A lawsuit filed in a court in San Francisco (California, USA) accuses the board of directors of Alphabet, Google's parent group, of having covered up complaints sexual harassment against two of its senior executives in 2014 and 2016. The defense ensures that this injunction is the result of an "extensive investigation," and notes that the board breached its fiduciary duty, committed abuse of control, was unfairly enriched and squandered assets corporate, as reported by local media.
"The unlawful conduct of the directors allowed improper sexual behavior proliferate and continue. Thus, Alphabet board members knew and directly facilitated sexual harassment and discrimination, "the lawsuit states, according to the text, Google allowed male executives of" high level, responsible for generating millions of dollars in revenue " they will engage in inappropriate sexual behavior.
The denunciation occurs months after The New York Times uncover that Google protected the creator of Android, Andy Rubin, after a complaint of sexual misconduct that was considered "credible" in an internal investigation, and compensated its exit of the technological company in 2014 with 90 million dollars.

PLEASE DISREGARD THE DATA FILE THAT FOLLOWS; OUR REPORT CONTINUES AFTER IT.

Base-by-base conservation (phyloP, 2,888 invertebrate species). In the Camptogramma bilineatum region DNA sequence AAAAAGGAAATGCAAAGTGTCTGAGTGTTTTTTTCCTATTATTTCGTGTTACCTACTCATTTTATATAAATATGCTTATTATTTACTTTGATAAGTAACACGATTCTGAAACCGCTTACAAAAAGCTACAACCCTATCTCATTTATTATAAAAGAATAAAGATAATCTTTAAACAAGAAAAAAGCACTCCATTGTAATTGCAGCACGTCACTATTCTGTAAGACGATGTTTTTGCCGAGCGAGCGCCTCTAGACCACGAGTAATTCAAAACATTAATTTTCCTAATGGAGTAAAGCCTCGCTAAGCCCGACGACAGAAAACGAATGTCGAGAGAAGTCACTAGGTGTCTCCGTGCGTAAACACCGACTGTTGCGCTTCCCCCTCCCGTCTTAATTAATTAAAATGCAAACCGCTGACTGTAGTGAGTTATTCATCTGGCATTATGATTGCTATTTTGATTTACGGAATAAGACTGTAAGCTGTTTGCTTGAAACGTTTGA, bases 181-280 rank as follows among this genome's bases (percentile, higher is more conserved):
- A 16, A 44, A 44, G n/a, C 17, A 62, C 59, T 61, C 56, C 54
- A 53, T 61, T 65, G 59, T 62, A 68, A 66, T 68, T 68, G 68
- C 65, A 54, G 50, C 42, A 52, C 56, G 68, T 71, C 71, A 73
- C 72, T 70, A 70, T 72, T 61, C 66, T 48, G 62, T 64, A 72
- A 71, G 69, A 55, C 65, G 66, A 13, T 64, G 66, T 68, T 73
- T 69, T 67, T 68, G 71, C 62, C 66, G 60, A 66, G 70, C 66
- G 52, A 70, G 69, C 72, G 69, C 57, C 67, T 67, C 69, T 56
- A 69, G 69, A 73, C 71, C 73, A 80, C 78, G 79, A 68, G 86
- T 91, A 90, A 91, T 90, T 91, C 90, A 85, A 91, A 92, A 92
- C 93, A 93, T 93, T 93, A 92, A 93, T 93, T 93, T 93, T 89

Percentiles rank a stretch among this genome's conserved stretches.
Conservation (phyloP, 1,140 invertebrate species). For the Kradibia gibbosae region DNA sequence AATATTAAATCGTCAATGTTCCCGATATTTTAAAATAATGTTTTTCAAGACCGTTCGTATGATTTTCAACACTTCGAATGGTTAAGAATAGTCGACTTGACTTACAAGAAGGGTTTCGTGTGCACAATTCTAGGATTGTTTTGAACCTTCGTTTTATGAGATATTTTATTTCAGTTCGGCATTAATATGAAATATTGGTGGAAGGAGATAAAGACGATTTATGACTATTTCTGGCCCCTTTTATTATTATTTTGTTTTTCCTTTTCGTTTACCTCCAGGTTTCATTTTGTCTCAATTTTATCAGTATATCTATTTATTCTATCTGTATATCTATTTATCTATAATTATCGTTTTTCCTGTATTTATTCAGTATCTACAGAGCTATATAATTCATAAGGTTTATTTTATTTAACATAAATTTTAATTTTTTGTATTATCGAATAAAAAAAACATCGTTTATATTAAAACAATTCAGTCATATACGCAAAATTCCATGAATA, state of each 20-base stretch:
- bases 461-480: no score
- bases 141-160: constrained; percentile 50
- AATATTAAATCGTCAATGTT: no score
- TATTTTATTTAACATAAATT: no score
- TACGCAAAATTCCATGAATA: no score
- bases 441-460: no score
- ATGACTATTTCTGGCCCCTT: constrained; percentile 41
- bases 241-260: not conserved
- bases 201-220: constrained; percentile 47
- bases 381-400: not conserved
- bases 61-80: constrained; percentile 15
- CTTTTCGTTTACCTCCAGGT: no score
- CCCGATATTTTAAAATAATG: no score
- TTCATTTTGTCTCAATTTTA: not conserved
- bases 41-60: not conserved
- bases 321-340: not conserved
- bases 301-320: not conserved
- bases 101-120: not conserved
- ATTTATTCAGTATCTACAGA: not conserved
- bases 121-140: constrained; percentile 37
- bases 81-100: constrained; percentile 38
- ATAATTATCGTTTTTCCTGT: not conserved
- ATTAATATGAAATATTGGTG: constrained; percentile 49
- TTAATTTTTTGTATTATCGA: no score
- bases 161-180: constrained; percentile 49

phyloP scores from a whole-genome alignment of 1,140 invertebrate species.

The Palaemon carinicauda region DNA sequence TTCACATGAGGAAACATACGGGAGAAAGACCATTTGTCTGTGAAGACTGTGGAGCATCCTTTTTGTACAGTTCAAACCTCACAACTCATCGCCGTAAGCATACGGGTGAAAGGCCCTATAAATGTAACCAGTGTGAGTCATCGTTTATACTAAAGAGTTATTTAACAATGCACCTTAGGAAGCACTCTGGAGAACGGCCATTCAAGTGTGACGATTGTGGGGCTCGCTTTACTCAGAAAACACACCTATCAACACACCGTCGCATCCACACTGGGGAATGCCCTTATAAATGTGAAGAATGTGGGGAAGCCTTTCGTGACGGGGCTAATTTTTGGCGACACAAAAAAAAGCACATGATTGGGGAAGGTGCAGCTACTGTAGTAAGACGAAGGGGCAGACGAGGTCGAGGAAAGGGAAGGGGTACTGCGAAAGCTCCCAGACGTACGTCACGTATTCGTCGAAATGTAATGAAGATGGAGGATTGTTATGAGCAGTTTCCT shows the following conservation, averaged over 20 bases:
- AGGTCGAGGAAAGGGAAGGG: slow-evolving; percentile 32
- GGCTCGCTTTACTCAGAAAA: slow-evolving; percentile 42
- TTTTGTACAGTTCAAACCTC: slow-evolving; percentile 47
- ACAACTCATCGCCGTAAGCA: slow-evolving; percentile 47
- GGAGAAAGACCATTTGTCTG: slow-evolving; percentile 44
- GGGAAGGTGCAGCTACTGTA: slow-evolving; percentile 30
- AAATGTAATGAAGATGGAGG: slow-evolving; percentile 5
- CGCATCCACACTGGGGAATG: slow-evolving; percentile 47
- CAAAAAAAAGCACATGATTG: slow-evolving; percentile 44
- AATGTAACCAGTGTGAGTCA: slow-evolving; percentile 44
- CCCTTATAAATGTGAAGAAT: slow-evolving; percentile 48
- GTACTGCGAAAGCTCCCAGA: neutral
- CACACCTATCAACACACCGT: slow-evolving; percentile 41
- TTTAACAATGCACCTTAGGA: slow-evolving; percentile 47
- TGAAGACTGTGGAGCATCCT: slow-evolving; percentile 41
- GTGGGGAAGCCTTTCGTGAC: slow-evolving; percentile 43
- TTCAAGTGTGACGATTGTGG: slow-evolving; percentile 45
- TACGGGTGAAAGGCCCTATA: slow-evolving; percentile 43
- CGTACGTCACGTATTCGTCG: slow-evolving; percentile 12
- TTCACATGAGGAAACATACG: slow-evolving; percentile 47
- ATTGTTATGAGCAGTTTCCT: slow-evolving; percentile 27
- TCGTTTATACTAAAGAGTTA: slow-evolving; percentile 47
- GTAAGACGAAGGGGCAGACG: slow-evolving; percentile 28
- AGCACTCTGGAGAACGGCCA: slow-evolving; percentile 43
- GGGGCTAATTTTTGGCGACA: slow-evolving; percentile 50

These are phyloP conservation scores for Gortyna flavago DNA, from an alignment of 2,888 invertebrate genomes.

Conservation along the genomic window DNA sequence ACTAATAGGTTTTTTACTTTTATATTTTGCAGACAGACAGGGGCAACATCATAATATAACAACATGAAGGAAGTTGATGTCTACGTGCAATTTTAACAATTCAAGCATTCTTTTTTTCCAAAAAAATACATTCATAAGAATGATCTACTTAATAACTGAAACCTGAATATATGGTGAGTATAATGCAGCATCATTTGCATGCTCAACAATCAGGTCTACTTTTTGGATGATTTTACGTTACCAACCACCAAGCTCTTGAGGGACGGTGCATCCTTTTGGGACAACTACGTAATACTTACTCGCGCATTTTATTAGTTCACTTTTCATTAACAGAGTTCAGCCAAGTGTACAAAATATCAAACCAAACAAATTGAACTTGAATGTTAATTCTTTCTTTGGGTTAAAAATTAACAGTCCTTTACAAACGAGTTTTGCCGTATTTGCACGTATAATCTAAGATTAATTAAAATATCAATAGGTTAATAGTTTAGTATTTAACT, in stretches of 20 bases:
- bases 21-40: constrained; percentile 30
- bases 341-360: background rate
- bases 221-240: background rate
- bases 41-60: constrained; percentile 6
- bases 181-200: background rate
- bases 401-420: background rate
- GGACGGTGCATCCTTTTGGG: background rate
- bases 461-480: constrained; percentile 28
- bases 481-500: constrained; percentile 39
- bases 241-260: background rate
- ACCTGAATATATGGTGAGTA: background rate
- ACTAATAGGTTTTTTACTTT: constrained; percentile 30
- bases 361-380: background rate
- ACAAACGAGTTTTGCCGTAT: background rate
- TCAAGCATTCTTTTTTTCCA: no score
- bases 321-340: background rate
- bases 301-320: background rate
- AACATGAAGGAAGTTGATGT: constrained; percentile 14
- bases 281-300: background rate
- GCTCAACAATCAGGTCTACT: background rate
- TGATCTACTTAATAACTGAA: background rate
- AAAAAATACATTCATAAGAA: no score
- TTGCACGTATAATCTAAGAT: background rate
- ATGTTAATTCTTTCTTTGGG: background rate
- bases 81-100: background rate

From corporate and judicial documents, and interviews with more than three dozen executives and current or former employees of the company, the newspaper stated that Rubin was one of "three executives who Google protected in the last decade after they were accused of sexual misconduct. " According to what was revealed by the American newspaper, in 2014 the current CEO of Alphabet Larry Page requested the resignation of Rubin considering the company "credible" allegations according to which this would have forced an employee to perform oral sex with him in a hotel.
After the commotion caused, the CEO of Google, Sundar Pichai, has assured that the company has dismissed 48 people for sexual misconduct in the last two years. In November 2018, Google employees around the world protested against the scandals that arose in those weeks and demanded that this work culture "end". And, a week later, Google announced several changes in the way the company deals with the possible cases of sexual harassment, committing to be more transparent in its management, to offer more support to the victims and to "redouble" its efforts to be a representative, equitable and respectful company.